The Trump administration has demonstrated that there is no better way to galvanize a community and activate energy than with an existential threat. The international affairs community has been heated about proposed cuts and reforms to development and diplomatic agencies, but until now, experts have failed to agree upon a unified response.
While Secretary of State Rex Tillerson has recently acknowledged the important and unique roles of agencies like the State Department and the U.S. Agency for International Development, the administration’s call for radical reforms remains threatening. These include the proposed 30 percent reduction in funding for international affairs, reports of merging USAID into the Department of State, arbitrary cuts in staffing, and an Office of Management and Budget directive to all agencies that required reorganization plans by September to increase agency efficiency and reduce staff levels.
The reaction of the development and foreign policy experts, including allies on Capitol Hill, has been to muster the justification for existing funding levels and to enlist policymakers to roll up their sleeves and take advantage of the chaos and directive for agency reorganization to propose more effective organizational structures.
First out of the gate was an article in December in Foreign Affairs magazine by former USAID administrators Brian Atwood and Andrew Natsios that proposed consolidating all development and humanitarian programs in a global development department. Six additional plans came out this summer from an array of organizations.
All of the plans are based on an assessment of the importance of U.S. foreign assistance programs to the national interests—security, economic, and humanitarian—and a common analysis of the underlying problems. That analysis posits that U.S. development and humanitarian programs are well managed and make important contributions to advancing U.S. interests around the world, but face barriers to maximizing their potential. U.S. assistance is hamstrung by fragmentation (25 agencies are involved in the mix); a lack of alignment of functions and responsibilities and therefore accountability; and antiquated and overly complex systems for personnel, information technology, transparency, procurement, and evaluation.
The recommendations in all the plans pursue common objectives—better alignment and consolidation to create clear lines of authority and accountability; more strategic approaches to guide assistance policies; and more responsive, modernized systems.
Six (listed below) of the seven plans offer solutions (see MFAN identification of 10 common priorities) focused on a stronger, more capable, independently lead development agency, and most recommend a more robust instrument for development finance. The specifics range from two plans that propose a bold approach of creating a new cabinet level agency to house the broad array of humanitarian, development, and stabilization programs to four plans that seek to strengthen USAID as the lead development agency and fix existing systems and processes.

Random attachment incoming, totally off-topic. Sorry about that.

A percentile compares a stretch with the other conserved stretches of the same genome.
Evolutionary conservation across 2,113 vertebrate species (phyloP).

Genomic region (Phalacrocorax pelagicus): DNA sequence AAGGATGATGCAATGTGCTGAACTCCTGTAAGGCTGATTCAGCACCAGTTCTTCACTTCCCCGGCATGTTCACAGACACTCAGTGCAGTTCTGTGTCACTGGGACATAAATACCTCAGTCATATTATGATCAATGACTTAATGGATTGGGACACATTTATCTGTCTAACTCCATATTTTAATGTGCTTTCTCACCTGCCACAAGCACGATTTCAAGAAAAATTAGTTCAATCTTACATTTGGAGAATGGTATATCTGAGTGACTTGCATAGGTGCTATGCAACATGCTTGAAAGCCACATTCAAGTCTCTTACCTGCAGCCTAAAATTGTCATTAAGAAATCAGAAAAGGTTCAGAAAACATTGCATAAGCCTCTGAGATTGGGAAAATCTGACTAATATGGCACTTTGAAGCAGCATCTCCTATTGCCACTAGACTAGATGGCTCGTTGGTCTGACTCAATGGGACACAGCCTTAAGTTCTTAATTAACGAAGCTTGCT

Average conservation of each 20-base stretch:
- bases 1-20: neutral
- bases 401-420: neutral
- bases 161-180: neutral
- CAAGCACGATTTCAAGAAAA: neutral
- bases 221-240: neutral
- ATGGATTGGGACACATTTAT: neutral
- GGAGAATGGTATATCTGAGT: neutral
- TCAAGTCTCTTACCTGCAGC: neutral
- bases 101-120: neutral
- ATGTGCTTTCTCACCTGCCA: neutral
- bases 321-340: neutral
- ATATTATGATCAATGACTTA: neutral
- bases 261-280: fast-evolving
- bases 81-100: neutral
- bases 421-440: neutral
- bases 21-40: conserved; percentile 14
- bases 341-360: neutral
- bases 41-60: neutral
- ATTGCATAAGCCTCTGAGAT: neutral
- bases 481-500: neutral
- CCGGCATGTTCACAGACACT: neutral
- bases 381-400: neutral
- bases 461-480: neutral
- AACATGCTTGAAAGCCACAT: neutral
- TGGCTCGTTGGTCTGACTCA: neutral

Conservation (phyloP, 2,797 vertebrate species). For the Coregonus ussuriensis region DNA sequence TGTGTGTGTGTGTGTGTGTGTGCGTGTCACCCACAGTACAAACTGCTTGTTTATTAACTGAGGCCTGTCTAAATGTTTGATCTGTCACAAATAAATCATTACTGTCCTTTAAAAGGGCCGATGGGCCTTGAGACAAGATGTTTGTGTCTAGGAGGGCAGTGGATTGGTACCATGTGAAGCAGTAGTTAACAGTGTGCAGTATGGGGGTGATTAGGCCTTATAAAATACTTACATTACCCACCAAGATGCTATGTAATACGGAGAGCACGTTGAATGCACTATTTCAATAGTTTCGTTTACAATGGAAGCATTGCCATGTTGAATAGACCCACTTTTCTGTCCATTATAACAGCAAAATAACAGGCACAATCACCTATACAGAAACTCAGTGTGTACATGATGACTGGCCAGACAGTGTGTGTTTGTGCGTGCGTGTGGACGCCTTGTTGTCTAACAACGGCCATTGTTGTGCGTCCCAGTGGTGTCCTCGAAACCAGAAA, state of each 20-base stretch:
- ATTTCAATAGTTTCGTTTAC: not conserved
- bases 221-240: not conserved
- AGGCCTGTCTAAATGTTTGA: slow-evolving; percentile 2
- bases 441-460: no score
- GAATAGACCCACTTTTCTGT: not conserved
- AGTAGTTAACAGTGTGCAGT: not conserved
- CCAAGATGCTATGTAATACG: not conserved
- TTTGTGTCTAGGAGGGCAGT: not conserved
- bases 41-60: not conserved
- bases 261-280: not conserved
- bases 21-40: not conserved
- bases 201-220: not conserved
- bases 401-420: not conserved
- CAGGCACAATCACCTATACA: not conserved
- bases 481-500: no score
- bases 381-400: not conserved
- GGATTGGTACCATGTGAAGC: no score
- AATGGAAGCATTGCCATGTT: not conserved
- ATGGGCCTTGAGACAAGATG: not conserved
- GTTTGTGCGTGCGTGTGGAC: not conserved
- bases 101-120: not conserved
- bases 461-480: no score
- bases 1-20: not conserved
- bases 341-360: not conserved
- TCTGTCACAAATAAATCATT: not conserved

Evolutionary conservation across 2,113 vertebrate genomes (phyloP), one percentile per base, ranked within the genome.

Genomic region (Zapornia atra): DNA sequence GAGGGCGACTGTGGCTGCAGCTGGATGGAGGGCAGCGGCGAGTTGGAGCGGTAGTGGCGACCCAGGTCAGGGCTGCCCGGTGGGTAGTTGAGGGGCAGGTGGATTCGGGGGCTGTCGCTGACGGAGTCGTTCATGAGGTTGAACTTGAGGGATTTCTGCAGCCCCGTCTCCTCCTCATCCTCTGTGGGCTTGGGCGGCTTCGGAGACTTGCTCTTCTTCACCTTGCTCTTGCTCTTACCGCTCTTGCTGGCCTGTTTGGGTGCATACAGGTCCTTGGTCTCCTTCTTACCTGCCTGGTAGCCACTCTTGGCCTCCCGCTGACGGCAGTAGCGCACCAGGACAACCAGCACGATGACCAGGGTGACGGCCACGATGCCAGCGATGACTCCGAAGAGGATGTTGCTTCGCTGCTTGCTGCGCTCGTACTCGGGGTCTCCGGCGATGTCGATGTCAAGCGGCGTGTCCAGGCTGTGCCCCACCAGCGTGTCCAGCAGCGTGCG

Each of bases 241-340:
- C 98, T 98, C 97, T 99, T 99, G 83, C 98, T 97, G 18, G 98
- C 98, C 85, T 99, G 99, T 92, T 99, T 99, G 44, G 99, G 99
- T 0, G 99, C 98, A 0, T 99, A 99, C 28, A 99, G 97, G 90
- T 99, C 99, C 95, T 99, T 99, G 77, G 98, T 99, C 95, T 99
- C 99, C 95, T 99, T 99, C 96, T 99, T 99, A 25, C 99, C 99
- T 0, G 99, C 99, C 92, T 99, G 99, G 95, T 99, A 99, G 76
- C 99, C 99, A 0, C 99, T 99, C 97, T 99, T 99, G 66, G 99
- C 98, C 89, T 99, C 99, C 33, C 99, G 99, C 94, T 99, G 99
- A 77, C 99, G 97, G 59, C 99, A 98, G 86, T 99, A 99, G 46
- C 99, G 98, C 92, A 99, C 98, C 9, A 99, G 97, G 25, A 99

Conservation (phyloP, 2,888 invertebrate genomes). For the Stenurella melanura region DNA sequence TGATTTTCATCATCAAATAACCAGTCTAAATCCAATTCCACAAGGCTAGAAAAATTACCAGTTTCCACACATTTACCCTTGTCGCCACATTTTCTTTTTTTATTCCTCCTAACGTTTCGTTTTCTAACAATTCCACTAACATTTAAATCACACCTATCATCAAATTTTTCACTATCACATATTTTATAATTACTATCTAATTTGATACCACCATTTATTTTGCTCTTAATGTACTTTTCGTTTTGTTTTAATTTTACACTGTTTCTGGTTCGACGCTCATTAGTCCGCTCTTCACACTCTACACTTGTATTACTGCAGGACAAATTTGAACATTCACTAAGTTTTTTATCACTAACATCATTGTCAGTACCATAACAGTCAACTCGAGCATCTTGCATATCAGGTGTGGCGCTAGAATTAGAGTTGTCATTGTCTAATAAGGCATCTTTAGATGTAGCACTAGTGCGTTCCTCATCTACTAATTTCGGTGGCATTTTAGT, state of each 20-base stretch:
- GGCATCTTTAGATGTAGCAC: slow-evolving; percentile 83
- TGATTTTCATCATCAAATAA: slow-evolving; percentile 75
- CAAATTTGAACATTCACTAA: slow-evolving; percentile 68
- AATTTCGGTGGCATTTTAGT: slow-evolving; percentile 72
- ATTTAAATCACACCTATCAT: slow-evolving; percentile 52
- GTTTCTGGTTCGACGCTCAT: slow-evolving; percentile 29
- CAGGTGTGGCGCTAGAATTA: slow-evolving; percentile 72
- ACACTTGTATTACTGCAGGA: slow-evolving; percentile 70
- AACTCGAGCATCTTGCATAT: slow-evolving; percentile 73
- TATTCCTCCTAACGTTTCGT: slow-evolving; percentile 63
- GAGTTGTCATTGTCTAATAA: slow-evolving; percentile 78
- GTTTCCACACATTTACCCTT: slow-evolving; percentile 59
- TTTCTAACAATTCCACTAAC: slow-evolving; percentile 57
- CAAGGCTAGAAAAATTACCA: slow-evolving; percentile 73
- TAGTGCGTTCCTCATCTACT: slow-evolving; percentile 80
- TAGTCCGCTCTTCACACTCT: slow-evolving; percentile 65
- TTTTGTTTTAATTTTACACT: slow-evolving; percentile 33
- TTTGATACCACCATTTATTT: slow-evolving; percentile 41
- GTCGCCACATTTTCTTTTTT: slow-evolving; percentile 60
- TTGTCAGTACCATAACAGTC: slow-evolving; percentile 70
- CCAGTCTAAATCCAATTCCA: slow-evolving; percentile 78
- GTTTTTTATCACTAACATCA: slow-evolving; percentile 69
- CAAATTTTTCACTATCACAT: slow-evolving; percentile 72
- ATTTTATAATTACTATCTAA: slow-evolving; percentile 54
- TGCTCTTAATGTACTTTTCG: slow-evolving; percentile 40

With multiple executive agencies and congressional committees seized with figuring out how and what elements of the U.S. aid architecture to reorder, but barraged by a maze of proposals (see USGLC report on over 60 reports), the authors of the six plans decided to plot a singular, unified path forward. Keeping their eye on the bigger aim of achieving the goal of an empowered U.S. development function, the authors reached agreement on an Aid Redesign Consensus.
This unified approach has two pillars: an empowered development agency, USAID, and a new global finance corporation (GFC).
USAID would be the lead U.S. agency for humanitarian, development, and stabilization programs and granted full authority for its budget and an enhanced policy function. The administrator would be assigned cabinet rank, have a seat on the National Security Council, chair the Millennium Challenge Corporation and the new GFC, and lead the development of a U.S. government-wide humanitarian and development strategy. Certain development, humanitarian, and stabilization functions, including President’s Emergency Plan for AIDS Relief (PEPFAR), would move from the Department of State to USAID.
The GFC would comprise the Overseas Private Investment Corporation and relevant functions of the Trade and Development Agency and would have the additional capabilities of equity investment and technical assistance. The GFC would have a long-term authorization and could retain a portion of its revenues. This would allow the GFC to operate more along the lines of its European counterparts.
The authors of these various plans still believe that more aspirational recommendations would ultimately serve U.S. interests. However, since the aid redesign discussions have been complicated by an array of plans, it has become important to identify a set of pragmatic and less controversial actions that can be taken now to move the U.S. development function to a more effective, efficient architecture.